What we should be looking for in correction of another believer is a pattern of sin, where the goal is one of restoration (Matt. 18:15; Gal. 6:1; Jd. 1:22-23). There are proper channels in which we are to do this in the life of the church (Matt. 18:15-20). We are likewise not to judge the unbeliever in the same manner as we would a brother, because God Himself will judge those outside of the church (1 Cor. 5:12-13).
One of the most misused verses in the Bible is Matthew 7:1, “Judge not lest ye be judged.” Professing Christians and non-Christians alike will quote this verse in a myriad of ways—mostly though as a tool for deflection. In other words, it’s used as a “gotcha.” Drop Matthew 7:1 in any particular debate over issues of sin and apparently the debate is over. However, much like any other misused verse in the Scriptures, the problem is resolved simply by examining the context of the passage.
“Do not judge so that you will not be judged. For in the way you judge, you will be judged; and by your standard of measure, it will be measured to you. Why do you look at the speck that is in your brother’s eye, but do not notice the log that is in your own eye? Or how can you say to your brother, ‘Let me take the speck out of your eye,’ and behold, the log is in your own eye? You hypocrite, first take the log out of your own eye, and then you will see clearly to take the speck out of your brother’s eye” (Matt. 7:1-5).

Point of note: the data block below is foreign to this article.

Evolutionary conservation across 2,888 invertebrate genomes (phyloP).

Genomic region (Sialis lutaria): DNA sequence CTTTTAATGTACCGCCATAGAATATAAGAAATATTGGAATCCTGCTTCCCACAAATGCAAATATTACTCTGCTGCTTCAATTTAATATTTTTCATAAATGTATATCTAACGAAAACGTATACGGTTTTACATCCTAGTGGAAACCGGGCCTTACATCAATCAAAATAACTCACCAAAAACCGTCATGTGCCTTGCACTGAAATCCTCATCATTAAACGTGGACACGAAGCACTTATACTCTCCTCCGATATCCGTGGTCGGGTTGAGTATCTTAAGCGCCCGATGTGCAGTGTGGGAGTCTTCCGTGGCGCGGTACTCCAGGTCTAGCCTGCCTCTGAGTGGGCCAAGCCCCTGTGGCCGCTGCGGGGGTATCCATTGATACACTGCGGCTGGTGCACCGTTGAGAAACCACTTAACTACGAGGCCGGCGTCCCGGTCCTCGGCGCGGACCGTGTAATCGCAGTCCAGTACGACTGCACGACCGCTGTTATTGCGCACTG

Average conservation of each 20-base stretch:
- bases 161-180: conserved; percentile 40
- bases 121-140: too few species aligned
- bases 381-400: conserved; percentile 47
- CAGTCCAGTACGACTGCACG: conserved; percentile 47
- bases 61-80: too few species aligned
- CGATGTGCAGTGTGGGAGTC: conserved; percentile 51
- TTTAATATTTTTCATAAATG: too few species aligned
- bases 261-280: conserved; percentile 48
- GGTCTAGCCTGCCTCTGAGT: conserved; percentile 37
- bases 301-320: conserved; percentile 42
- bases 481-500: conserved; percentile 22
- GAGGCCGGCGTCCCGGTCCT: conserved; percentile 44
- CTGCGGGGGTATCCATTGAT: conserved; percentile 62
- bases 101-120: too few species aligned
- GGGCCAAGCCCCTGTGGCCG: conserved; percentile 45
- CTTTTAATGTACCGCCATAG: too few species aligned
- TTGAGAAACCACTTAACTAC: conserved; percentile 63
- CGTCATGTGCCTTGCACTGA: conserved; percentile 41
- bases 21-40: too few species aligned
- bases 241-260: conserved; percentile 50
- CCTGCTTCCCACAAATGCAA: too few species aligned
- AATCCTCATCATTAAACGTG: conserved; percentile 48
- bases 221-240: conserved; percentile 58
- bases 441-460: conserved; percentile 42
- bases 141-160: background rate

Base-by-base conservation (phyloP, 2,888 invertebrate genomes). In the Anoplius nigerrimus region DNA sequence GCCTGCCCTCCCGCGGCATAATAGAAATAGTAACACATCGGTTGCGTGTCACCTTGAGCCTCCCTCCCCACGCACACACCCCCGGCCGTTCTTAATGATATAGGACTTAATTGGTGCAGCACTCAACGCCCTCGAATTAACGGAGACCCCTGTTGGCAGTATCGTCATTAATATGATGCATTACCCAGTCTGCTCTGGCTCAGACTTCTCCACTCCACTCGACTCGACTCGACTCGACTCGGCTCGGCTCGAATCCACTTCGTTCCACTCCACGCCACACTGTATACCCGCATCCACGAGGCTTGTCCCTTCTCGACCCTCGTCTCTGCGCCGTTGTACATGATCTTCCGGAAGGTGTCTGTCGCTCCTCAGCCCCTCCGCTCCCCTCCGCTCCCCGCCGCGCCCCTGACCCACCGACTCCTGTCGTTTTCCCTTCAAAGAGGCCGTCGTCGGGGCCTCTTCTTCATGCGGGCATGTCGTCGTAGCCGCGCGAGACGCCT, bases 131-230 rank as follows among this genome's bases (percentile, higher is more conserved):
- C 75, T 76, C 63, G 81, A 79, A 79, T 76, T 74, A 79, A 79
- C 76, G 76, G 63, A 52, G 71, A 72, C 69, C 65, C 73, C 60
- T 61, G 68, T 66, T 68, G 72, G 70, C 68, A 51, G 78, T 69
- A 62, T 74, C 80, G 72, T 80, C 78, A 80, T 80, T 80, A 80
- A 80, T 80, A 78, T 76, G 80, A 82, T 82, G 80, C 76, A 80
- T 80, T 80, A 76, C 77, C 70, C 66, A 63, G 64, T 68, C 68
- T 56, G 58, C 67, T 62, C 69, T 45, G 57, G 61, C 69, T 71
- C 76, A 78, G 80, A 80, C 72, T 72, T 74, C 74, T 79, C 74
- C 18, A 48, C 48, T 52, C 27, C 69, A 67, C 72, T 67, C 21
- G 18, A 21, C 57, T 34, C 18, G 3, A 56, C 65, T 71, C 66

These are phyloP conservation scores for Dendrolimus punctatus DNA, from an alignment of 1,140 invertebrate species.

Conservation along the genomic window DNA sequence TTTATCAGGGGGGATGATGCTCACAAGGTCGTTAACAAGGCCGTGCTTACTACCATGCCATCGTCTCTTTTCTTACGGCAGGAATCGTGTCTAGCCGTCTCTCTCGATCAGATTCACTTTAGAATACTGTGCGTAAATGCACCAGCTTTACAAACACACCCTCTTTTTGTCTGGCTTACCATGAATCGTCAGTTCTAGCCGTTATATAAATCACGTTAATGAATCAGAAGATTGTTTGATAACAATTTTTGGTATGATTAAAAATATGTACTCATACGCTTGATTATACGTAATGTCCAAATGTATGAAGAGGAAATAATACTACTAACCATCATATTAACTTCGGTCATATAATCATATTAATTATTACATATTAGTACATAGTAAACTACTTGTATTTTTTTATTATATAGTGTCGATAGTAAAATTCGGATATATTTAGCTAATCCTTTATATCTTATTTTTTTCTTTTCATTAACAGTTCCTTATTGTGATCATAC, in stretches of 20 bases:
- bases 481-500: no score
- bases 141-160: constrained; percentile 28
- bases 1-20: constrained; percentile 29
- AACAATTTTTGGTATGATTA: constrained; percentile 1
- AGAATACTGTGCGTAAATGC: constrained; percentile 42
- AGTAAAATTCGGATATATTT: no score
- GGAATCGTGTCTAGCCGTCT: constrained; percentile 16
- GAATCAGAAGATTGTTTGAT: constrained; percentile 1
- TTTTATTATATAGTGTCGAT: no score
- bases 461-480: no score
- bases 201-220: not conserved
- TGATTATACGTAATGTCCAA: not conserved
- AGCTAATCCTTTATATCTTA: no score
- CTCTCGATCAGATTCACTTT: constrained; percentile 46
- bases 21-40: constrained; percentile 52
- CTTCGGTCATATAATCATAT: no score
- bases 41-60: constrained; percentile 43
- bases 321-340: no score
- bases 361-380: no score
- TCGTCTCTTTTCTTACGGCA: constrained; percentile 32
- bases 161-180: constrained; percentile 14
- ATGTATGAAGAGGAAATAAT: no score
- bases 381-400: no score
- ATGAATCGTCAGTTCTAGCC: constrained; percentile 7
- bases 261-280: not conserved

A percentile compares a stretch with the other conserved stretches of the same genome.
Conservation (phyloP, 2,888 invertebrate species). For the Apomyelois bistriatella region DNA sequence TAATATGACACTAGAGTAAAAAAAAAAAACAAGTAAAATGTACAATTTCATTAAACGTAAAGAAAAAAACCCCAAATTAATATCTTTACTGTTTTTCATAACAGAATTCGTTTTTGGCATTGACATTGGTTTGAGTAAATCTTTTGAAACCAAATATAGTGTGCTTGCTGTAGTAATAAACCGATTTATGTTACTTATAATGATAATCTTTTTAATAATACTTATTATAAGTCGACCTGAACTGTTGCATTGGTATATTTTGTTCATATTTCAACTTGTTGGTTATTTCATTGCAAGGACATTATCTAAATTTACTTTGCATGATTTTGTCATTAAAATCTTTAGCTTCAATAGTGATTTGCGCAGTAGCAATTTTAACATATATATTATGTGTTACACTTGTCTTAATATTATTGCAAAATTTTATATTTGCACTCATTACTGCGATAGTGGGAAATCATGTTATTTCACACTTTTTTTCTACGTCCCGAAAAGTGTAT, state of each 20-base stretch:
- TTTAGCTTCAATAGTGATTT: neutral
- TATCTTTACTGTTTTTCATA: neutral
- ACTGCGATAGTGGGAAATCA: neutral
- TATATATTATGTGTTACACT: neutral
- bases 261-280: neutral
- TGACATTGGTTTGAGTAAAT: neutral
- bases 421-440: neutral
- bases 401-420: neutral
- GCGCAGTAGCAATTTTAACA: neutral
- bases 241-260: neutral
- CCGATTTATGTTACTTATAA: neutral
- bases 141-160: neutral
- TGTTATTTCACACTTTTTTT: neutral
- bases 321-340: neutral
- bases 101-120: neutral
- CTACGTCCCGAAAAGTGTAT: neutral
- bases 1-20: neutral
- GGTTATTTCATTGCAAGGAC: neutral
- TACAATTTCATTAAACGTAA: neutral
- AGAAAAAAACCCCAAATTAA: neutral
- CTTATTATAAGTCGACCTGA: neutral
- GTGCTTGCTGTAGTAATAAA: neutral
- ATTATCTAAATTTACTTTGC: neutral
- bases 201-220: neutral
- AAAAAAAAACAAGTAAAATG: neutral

The implication is rather simple: judge and you will also be judged. How you judge someone is the same way you will be judged, hence why Christ explains we ought to first examine our own motives and actions first. If we are in sin, the primary focus should be upon “removing the log” from our own eye so that we can see clearly in removing the speck in another’s. It is then and only then that we can appropriately judge another—and the presumption of the passage is in fact that we will judge another. Notice, however, that the focus of Christ in Matt. 7:5 is that of the hypocritical person, who judges without respect to their own sins. In other words, there is still judgment that is deemed necessary to take place; the “speck” is not to be left in another’s eye, but rather, the one seeking to remove the speck from their brother’s eye ought to first inspect their own eye in order to rightly remove it.
No matter how you stretch it, the demand placed on the one who passes unrighteous judgment is repentance, for we know that the judgment of God rightly falls upon those who practice such things (Rom. 2:2). They should know they will experience the same fate as others who practice evil deeds (Rom. 2:3), for God’s patience is not a sanction of their sin, but a demonstration of His kindness, which is to lead to repentance (Rom. 2:4). Those of a stubborn, unrepentant heart will only store up further condemnation on the Day of Judgement, where God will reward each man their due (Rom. 2:5-16). Again, to put it as bluntly as one can, those who practice lawlessness will not inherit the Kingdom of God (Gal. 5:21; 1 Cor. 6:9-10) and their hypocritical judgment will only build up more and more wrath.